Ambush kills Iraqi troops north of Baghdad

By Faris al-Mehdawi

BAQUBA, Iraq - Insurgents ambushed an Iraqi army patrol north of Baghdad killing 15 soldiers in a well-planned attack.

The attack came a day after the Pentagon announced 10 US Marines were killed by a bomb west of the capital.

The Iraqi soldiers were travelling in a five-vehicle patrol near Baquba, 60km from Baghdad, when they were hit by a roadside bomb. Immediately afterwards, gunmen opened fire in what police described as a well-planned assault.

Hospital officials in Baquba said 15 soldiers were killed and that they were all from southern Iraq where the population is largely Shi'ite Muslim, potentially adding a sectarian element to the attack.

The deaths come amid a rise in insurgent violence ahead of elections set for December 15, and amid growing tensions between Iraq's Muslim sects.

In a move that could aggravate those tensions, the country's top Shi'ite cleric has urged Shi'ites to turn out and vote for religious candidates on election day.

The attack in Baquba, where there has been a surge in guerrilla activity over the past three weeks, followed the assault on the Marines near the former rebel city of Falluja on Thursday, the deadliest attack on US troops for four months.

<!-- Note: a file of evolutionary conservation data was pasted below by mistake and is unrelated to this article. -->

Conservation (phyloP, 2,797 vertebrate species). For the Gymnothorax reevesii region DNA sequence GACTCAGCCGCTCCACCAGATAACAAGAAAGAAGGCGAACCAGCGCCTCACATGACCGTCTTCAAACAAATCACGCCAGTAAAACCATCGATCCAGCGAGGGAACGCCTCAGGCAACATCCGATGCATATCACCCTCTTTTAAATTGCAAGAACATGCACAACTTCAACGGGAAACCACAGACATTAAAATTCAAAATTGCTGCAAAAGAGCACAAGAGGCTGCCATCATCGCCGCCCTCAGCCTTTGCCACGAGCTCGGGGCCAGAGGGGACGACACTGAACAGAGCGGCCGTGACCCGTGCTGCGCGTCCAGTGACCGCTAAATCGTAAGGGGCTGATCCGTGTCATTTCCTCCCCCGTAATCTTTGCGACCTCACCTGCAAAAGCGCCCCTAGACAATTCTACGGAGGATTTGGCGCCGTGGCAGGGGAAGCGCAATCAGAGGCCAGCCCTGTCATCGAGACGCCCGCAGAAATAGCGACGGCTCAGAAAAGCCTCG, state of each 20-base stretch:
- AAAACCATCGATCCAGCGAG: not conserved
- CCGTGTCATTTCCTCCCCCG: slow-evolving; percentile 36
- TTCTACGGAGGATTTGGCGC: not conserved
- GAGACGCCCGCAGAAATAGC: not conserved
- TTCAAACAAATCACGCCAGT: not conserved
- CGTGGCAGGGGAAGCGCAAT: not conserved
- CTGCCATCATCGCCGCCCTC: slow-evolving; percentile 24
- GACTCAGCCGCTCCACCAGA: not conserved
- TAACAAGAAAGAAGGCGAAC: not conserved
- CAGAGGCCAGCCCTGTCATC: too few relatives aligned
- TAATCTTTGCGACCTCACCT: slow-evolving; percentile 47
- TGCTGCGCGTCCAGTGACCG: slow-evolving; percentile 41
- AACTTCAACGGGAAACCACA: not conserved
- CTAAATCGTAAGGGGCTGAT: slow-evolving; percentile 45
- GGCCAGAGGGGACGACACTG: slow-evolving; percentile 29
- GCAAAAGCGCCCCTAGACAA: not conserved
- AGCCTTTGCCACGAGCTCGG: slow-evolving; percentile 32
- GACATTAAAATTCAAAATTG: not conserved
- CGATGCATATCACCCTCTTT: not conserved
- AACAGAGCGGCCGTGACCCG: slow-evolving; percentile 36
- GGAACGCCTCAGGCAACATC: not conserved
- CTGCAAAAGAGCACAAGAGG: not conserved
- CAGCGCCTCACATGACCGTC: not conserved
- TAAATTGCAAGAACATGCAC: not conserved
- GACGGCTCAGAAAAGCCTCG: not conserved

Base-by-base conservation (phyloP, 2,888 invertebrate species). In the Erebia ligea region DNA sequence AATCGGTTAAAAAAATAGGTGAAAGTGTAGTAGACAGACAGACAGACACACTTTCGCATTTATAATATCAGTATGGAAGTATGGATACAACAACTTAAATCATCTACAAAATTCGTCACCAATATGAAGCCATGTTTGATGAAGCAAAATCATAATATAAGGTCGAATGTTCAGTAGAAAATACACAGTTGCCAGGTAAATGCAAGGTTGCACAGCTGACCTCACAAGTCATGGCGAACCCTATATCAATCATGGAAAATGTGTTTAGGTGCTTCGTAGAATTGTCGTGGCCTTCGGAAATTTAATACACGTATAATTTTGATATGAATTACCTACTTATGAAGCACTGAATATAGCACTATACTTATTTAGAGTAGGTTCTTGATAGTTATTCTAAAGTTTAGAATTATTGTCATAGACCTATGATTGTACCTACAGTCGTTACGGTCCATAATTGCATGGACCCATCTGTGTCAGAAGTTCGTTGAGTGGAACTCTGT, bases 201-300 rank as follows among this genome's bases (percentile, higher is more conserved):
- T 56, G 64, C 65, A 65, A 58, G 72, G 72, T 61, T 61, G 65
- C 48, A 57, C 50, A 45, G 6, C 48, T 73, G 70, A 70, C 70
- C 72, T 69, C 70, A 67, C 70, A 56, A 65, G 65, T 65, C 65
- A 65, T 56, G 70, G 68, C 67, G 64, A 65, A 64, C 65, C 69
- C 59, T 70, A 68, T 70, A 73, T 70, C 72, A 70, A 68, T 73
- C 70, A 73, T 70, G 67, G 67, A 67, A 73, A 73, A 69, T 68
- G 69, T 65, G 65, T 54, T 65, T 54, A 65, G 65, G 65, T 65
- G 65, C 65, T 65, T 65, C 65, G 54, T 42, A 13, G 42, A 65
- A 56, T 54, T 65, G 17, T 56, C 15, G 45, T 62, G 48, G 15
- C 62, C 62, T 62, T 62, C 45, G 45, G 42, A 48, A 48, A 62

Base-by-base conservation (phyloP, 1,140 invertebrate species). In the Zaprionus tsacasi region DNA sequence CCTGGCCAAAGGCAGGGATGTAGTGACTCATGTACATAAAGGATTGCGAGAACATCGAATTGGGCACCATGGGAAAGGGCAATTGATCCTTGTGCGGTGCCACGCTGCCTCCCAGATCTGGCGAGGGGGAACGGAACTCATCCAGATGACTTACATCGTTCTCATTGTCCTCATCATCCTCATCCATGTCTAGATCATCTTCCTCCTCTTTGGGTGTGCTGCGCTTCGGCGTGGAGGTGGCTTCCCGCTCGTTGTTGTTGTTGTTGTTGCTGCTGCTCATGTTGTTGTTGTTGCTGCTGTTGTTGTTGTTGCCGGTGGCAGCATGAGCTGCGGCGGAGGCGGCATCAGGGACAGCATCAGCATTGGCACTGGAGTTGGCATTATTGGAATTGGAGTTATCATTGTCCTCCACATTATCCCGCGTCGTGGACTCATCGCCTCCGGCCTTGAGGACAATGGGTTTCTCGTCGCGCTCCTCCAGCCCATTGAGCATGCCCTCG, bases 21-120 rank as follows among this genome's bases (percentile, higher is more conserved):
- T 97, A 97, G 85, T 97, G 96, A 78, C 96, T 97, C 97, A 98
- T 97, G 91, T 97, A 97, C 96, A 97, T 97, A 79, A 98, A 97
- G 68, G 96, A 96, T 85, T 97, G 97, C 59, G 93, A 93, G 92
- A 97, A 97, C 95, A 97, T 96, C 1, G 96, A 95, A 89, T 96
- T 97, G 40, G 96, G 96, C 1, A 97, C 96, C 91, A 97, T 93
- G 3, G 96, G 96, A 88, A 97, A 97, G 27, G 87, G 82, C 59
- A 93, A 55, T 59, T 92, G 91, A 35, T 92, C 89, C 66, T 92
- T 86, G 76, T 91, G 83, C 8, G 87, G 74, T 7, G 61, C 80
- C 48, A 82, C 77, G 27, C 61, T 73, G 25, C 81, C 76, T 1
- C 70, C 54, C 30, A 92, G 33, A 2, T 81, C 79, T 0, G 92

The Marines were on a foot patrol near a factory when they were struck by a bomb made out of several artillery shells strung together, the Marine Corps said. The deaths raise to more than 2,120 the number of US troops to have died in the war.

US commanders have said they expect an increase in violence in the build up to the election. Over the past three weeks there has a been a series of car bombings and suicide attacks that have killed more than 230 Iraqis, mostly civilians.

Many of the strikes have been sectarian in nature, with Sunni Arab insurgents targeting the Shi'ite majority in an attempt to sow discord and push the country closer to civil war.

Saturday's ambush on the Iraqi troops occurred in Udaim, a volatile town near Baquba, and is the latest in a series of attacks to target Iraq's fledgling police and army forces.

US and Iraqi forces have launched several offensives in the past six weeks throughout Anbar province, a predominantly Sunni Arab region west of Baghdad that is the heartland of the insurgency, to try to create security for the polls.


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